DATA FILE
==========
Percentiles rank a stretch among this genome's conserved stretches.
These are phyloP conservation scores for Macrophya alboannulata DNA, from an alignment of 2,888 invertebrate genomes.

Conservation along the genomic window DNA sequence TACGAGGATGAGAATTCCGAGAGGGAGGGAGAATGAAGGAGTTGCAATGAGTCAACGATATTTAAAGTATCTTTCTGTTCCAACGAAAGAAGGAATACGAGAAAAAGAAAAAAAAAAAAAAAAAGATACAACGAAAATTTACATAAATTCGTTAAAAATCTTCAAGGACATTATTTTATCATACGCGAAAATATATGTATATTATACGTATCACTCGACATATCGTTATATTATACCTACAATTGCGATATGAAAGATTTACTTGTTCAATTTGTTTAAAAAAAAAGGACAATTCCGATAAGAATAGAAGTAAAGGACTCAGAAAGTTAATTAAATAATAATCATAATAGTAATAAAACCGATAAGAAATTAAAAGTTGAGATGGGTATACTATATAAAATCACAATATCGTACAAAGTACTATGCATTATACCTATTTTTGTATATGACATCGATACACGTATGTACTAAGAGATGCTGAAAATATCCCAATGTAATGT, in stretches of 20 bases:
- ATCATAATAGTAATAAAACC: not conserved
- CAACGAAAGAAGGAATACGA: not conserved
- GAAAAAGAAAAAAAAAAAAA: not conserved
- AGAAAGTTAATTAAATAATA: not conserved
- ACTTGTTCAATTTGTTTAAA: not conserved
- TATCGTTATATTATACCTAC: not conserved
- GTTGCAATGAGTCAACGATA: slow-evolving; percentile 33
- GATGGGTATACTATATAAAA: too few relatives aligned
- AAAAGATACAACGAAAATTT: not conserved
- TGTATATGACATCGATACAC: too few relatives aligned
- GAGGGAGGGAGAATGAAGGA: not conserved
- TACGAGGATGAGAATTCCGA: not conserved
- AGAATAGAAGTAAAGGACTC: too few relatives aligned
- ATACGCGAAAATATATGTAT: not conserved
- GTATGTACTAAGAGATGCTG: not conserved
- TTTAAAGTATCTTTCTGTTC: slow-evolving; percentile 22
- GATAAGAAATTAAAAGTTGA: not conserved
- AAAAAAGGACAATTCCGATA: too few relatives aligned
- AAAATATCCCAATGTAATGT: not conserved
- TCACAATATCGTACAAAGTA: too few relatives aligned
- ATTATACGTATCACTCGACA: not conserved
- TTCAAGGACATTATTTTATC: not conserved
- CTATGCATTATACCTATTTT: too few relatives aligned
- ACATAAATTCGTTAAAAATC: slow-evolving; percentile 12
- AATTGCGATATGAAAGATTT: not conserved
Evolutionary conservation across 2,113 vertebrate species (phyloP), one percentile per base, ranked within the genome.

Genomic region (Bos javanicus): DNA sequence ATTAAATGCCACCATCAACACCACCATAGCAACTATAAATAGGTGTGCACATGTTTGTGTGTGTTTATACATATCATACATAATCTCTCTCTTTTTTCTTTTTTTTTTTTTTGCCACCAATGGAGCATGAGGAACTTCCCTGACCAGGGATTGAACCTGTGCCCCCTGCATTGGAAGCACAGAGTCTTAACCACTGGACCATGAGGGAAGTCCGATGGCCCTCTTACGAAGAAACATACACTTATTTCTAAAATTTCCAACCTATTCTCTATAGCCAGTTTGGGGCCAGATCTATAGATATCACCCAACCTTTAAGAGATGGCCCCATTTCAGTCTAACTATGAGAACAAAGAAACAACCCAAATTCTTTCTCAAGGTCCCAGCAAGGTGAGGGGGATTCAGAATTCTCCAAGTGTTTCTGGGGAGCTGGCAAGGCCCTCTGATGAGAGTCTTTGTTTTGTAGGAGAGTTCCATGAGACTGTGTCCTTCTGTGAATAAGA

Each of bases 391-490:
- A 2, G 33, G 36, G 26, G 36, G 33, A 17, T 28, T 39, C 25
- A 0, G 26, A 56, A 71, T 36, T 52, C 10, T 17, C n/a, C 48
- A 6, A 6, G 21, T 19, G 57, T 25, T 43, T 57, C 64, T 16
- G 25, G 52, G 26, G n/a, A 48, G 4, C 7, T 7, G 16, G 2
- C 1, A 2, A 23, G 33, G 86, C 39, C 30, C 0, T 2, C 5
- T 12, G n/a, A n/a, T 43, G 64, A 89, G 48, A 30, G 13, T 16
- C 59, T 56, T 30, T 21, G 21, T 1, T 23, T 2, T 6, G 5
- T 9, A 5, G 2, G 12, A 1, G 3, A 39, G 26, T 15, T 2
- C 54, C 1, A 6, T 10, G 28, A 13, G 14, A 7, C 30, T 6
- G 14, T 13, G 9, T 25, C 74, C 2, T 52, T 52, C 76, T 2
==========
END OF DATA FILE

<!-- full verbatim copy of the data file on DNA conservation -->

Percentiles rank a stretch among this genome's conserved stretches.
These are phyloP conservation scores for Macrophya alboannulata DNA, from an alignment of 2,888 invertebrate genomes.

Conservation along the genomic window DNA sequence TACGAGGATGAGAATTCCGAGAGGGAGGGAGAATGAAGGAGTTGCAATGAGTCAACGATATTTAAAGTATCTTTCTGTTCCAACGAAAGAAGGAATACGAGAAAAAGAAAAAAAAAAAAAAAAAGATACAACGAAAATTTACATAAATTCGTTAAAAATCTTCAAGGACATTATTTTATCATACGCGAAAATATATGTATATTATACGTATCACTCGACATATCGTTATATTATACCTACAATTGCGATATGAAAGATTTACTTGTTCAATTTGTTTAAAAAAAAAGGACAATTCCGATAAGAATAGAAGTAAAGGACTCAGAAAGTTAATTAAATAATAATCATAATAGTAATAAAACCGATAAGAAATTAAAAGTTGAGATGGGTATACTATATAAAATCACAATATCGTACAAAGTACTATGCATTATACCTATTTTTGTATATGACATCGATACACGTATGTACTAAGAGATGCTGAAAATATCCCAATGTAATGT, in stretches of 20 bases:
- ATCATAATAGTAATAAAACC: not conserved
- CAACGAAAGAAGGAATACGA: not conserved
- GAAAAAGAAAAAAAAAAAAA: not conserved
- AGAAAGTTAATTAAATAATA: not conserved
- ACTTGTTCAATTTGTTTAAA: not conserved
- TATCGTTATATTATACCTAC: not conserved
- GTTGCAATGAGTCAACGATA: slow-evolving; percentile 33
- GATGGGTATACTATATAAAA: too few relatives aligned
- AAAAGATACAACGAAAATTT: not conserved
- TGTATATGACATCGATACAC: too few relatives aligned
- GAGGGAGGGAGAATGAAGGA: not conserved
- TACGAGGATGAGAATTCCGA: not conserved
- AGAATAGAAGTAAAGGACTC: too few relatives aligned
- ATACGCGAAAATATATGTAT: not conserved
- GTATGTACTAAGAGATGCTG: not conserved
- TTTAAAGTATCTTTCTGTTC: slow-evolving; percentile 22
- GATAAGAAATTAAAAGTTGA: not conserved
- AAAAAAGGACAATTCCGATA: too few relatives aligned
- AAAATATCCCAATGTAATGT: not conserved
- TCACAATATCGTACAAAGTA: too few relatives aligned
- ATTATACGTATCACTCGACA: not conserved
- TTCAAGGACATTATTTTATC: not conserved
- CTATGCATTATACCTATTTT: too few relatives aligned
- ACATAAATTCGTTAAAAATC: slow-evolving; percentile 12
- AATTGCGATATGAAAGATTT: not conserved
Evolutionary conservation across 2,113 vertebrate species (phyloP), one percentile per base, ranked within the genome.

Genomic region (Bos javanicus): DNA sequence ATTAAATGCCACCATCAACACCACCATAGCAACTATAAATAGGTGTGCACATGTTTGTGTGTGTTTATACATATCATACATAATCTCTCTCTTTTTTCTTTTTTTTTTTTTTGCCACCAATGGAGCATGAGGAACTTCCCTGACCAGGGATTGAACCTGTGCCCCCTGCATTGGAAGCACAGAGTCTTAACCACTGGACCATGAGGGAAGTCCGATGGCCCTCTTACGAAGAAACATACACTTATTTCTAAAATTTCCAACCTATTCTCTATAGCCAGTTTGGGGCCAGATCTATAGATATCACCCAACCTTTAAGAGATGGCCCCATTTCAGTCTAACTATGAGAACAAAGAAACAACCCAAATTCTTTCTCAAGGTCCCAGCAAGGTGAGGGGGATTCAGAATTCTCCAAGTGTTTCTGGGGAGCTGGCAAGGCCCTCTGATGAGAGTCTTTGTTTTGTAGGAGAGTTCCATGAGACTGTGTCCTTCTGTGAATAAGA

Each of bases 391-490:
- A 2, G 33, G 36, G 26, G 36, G 33, A 17, T 28, T 39, C 25
- A 0, G 26, A 56, A 71, T 36, T 52, C 10, T 17, C n/a, C 48
- A 6, A 6, G 21, T 19, G 57, T 25, T 43, T 57, C 64, T 16
- G 25, G 52, G 26, G n/a, A 48, G 4, C 7, T 7, G 16, G 2
- C 1, A 2, A 23, G 33, G 86, C 39, C 30, C 0, T 2, C 5
- T 12, G n/a, A n/a, T 43, G 64, A 89, G 48, A 30, G 13, T 16
- C 59, T 56, T 30, T 21, G 21, T 1, T 23, T 2, T 6, G 5
- T 9, A 5, G 2, G 12, A 1, G 3, A 39, G 26, T 15, T 2
- C 54, C 1, A 6, T 10, G 28, A 13, G 14, A 7, C 30, T 6
- G 14, T 13, G 9, T 25, C 74, C 2, T 52, T 52, C 76, T 2